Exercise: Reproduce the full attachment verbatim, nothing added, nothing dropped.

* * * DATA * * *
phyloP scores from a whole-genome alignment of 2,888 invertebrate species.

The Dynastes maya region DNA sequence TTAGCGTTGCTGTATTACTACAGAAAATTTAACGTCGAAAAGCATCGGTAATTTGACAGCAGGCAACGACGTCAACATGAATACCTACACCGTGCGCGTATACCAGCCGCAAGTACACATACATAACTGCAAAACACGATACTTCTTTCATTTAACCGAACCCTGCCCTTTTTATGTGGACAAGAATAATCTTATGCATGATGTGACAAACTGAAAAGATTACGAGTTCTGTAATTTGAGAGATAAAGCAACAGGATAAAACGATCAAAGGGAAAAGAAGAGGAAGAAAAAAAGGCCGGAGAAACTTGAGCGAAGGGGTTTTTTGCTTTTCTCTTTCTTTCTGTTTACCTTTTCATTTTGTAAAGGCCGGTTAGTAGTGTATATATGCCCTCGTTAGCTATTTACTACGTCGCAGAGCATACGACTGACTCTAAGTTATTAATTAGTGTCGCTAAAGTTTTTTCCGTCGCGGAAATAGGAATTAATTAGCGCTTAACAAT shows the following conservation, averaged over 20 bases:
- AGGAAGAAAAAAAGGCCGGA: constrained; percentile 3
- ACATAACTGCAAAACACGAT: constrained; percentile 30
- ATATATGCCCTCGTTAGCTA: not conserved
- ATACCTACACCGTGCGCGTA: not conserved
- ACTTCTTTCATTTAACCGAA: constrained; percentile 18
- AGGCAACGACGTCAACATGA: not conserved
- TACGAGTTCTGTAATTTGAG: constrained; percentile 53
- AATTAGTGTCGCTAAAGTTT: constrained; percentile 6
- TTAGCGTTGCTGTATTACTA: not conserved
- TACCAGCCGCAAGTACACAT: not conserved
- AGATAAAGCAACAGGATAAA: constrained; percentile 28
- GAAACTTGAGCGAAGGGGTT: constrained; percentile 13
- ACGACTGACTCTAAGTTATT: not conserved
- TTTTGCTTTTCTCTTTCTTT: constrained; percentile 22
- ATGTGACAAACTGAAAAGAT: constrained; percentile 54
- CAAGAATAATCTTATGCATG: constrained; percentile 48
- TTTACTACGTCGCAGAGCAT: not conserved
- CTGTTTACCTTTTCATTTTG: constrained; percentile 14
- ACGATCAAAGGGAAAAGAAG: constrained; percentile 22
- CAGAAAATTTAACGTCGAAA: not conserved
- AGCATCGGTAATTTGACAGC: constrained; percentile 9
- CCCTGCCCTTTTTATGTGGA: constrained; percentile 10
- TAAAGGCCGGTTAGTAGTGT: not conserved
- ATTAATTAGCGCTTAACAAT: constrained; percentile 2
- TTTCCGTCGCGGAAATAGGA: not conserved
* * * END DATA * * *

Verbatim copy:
phyloP scores from a whole-genome alignment of 2,888 invertebrate species.

The Dynastes maya region DNA sequence TTAGCGTTGCTGTATTACTACAGAAAATTTAACGTCGAAAAGCATCGGTAATTTGACAGCAGGCAACGACGTCAACATGAATACCTACACCGTGCGCGTATACCAGCCGCAAGTACACATACATAACTGCAAAACACGATACTTCTTTCATTTAACCGAACCCTGCCCTTTTTATGTGGACAAGAATAATCTTATGCATGATGTGACAAACTGAAAAGATTACGAGTTCTGTAATTTGAGAGATAAAGCAACAGGATAAAACGATCAAAGGGAAAAGAAGAGGAAGAAAAAAAGGCCGGAGAAACTTGAGCGAAGGGGTTTTTTGCTTTTCTCTTTCTTTCTGTTTACCTTTTCATTTTGTAAAGGCCGGTTAGTAGTGTATATATGCCCTCGTTAGCTATTTACTACGTCGCAGAGCATACGACTGACTCTAAGTTATTAATTAGTGTCGCTAAAGTTTTTTCCGTCGCGGAAATAGGAATTAATTAGCGCTTAACAAT shows the following conservation, averaged over 20 bases:
- AGGAAGAAAAAAAGGCCGGA: constrained; percentile 3
- ACATAACTGCAAAACACGAT: constrained; percentile 30
- ATATATGCCCTCGTTAGCTA: not conserved
- ATACCTACACCGTGCGCGTA: not conserved
- ACTTCTTTCATTTAACCGAA: constrained; percentile 18
- AGGCAACGACGTCAACATGA: not conserved
- TACGAGTTCTGTAATTTGAG: constrained; percentile 53
- AATTAGTGTCGCTAAAGTTT: constrained; percentile 6
- TTAGCGTTGCTGTATTACTA: not conserved
- TACCAGCCGCAAGTACACAT: not conserved
- AGATAAAGCAACAGGATAAA: constrained; percentile 28
- GAAACTTGAGCGAAGGGGTT: constrained; percentile 13
- ACGACTGACTCTAAGTTATT: not conserved
- TTTTGCTTTTCTCTTTCTTT: constrained; percentile 22
- ATGTGACAAACTGAAAAGAT: constrained; percentile 54
- CAAGAATAATCTTATGCATG: constrained; percentile 48
- TTTACTACGTCGCAGAGCAT: not conserved
- CTGTTTACCTTTTCATTTTG: constrained; percentile 14
- ACGATCAAAGGGAAAAGAAG: constrained; percentile 22
- CAGAAAATTTAACGTCGAAA: not conserved
- AGCATCGGTAATTTGACAGC: constrained; percentile 9
- CCCTGCCCTTTTTATGTGGA: constrained; percentile 10
- TAAAGGCCGGTTAGTAGTGT: not conserved
- ATTAATTAGCGCTTAACAAT: constrained; percentile 2
- TTTCCGTCGCGGAAATAGGA: not conserved